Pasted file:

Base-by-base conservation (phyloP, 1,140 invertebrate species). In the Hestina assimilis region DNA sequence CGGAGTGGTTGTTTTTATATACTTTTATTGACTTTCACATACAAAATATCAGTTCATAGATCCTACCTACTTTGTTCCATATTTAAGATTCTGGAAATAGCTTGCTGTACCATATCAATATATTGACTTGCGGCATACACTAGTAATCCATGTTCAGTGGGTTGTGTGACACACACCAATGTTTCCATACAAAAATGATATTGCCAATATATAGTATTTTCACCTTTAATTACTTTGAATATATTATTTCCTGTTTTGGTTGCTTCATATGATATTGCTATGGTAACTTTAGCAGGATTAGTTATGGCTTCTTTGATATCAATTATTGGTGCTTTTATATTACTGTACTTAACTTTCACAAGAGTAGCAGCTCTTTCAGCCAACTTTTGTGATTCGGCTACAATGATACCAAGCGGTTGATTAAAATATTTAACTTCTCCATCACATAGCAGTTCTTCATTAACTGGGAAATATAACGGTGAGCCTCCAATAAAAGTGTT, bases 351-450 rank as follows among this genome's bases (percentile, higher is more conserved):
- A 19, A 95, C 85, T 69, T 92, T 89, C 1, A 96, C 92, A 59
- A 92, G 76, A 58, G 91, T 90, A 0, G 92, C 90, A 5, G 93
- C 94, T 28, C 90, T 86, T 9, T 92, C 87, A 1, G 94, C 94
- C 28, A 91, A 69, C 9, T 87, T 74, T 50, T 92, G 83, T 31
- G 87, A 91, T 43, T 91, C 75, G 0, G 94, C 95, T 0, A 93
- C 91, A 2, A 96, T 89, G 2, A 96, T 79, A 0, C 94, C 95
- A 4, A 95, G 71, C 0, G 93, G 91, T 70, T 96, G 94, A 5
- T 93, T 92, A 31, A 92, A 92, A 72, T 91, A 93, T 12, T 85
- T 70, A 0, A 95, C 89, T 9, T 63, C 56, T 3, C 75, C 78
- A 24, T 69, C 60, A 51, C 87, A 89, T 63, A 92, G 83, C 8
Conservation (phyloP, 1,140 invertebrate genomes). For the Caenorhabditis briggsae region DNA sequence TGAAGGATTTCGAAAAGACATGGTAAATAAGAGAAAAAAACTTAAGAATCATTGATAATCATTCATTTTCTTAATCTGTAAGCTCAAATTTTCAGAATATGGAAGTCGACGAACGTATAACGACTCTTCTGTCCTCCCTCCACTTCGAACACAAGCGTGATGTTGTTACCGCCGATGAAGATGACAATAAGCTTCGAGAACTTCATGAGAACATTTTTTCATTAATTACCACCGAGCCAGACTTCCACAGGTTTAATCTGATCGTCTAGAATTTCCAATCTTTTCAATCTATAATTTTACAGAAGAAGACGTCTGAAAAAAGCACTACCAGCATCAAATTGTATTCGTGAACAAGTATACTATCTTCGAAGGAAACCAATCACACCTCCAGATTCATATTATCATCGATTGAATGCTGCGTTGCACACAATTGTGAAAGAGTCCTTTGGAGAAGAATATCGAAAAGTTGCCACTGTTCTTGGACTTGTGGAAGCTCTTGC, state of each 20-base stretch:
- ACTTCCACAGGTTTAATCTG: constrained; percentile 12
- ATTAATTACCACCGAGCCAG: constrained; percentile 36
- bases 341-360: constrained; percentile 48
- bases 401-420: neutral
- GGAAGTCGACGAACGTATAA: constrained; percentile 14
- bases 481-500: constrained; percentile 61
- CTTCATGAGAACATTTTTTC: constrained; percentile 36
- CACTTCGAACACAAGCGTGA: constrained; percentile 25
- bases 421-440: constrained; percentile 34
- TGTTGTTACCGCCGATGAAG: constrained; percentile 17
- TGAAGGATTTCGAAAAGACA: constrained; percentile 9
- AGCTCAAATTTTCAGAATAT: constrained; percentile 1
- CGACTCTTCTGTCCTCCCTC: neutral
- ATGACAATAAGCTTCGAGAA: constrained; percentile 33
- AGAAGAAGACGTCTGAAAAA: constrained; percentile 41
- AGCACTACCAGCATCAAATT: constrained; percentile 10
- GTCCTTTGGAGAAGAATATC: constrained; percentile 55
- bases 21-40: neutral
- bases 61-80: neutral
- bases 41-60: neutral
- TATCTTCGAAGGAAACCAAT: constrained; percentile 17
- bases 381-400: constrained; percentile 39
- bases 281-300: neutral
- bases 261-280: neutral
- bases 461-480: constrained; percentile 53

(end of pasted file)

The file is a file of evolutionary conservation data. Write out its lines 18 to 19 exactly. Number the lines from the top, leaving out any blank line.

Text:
- bases 481-500: constrained; percentile 61
- CTTCATGAGAACATTTTTTC: constrained; percentile 36